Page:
Policeman and two civilians injured in Saudi violence


The majority Shia region has been a flash point of violence since May when authorities began demolishing the historic Almosara area

Saudi Shia protestors take part in a demonstration against the death sentence on prominent Saudi Shia cleric and anti-government protest leader Nimr al-Nimr in the village of Awamiyah, in the eastern province of Saudi Arabia, on 24 October 2014 (AFP)
MEE and agencies's picture
Last update: 
Tuesday 11 July 2017 10:40 UTC

A policeman and two civilians have been wounded in shootings in a Shia-majority province in Saudi Arabia, police said on Monday.

Qatif, an eastern province in Sunni-ruled Saudi Arabia, has been hit by a string of attacks over the past week, some of them deadly.

Police said an off-duty officer was wounded late Sunday when gunmen opened fire on his car as he was driving by private farmland.

And two civilians were admitted with gunshot wounds early Monday to a hospital in Qatif's town of Awamiya, police added.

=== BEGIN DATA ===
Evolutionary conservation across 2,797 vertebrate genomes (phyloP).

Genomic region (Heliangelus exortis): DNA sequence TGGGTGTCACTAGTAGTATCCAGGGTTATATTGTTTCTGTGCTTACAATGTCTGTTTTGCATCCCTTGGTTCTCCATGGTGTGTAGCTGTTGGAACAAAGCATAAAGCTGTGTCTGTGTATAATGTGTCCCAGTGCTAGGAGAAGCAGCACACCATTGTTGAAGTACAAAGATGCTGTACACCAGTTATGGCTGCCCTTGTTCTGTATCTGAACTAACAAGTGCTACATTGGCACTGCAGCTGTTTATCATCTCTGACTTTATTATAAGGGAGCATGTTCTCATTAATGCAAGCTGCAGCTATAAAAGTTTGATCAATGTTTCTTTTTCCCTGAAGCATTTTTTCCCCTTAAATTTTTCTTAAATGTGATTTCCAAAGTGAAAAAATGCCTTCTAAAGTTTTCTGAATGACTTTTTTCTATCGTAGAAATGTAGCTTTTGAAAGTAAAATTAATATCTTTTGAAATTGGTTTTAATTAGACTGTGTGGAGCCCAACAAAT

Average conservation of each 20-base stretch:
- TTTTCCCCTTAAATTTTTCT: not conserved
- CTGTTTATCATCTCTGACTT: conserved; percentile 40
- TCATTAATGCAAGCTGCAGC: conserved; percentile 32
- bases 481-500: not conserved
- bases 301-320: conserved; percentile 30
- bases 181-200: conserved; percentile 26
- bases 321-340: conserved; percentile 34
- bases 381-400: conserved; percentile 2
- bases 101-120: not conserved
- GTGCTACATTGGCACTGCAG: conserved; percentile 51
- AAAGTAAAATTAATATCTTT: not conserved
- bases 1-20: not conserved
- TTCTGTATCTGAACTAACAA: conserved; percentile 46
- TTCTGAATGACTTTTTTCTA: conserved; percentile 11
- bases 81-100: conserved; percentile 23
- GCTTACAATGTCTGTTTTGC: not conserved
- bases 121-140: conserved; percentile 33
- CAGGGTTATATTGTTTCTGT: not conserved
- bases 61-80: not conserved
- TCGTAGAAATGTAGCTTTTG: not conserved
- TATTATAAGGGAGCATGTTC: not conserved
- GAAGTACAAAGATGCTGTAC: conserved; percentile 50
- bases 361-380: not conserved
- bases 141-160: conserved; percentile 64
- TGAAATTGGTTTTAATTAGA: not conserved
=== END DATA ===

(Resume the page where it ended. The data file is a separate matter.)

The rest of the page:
All three are in stable condition.

Violence over the past week has gripped Qatif, where two policemen were killed in two separate bombings targeting their patrols on Tuesday and Thursday.

Two more policemen were wounded in a Saturday attack.

Last month, three people, including an officer, were also killed in bombings in the area.

Saudi authorities have said they are treating the bombings last week as "terrorist crimes" and have blamed drug and arms traffickers for unrest in the area.

Residents have accused police of opening fire on civilians and give a higher death toll.

The region has been a flashpoint of violence over the last few months as Saudi authorities attempt to demolish the historic Almosara neighbourhood to make way for a planned renovation project.

Shia residents have told MEE they are under “siege” by state forces, while the Saudis say that the Shia population here is linked to Iran and are carrying out anti-state activity.

Last week, a resident told MEE that the fighting had knocked out power in much of Awamiyah and that 20 homes had been demolished.

In April, the United Nations called on the Saudi government to halt the project warning that it threatened "the historical and cultural heritage of the town with irreparable harm".

Nimr Bakr al-Nimr, a popular Saudi Shia cleric, was an imam at a mosque in Awamiyah before he was executed last year. His execution led to protests and a heavy-handed response from Saudi authorities.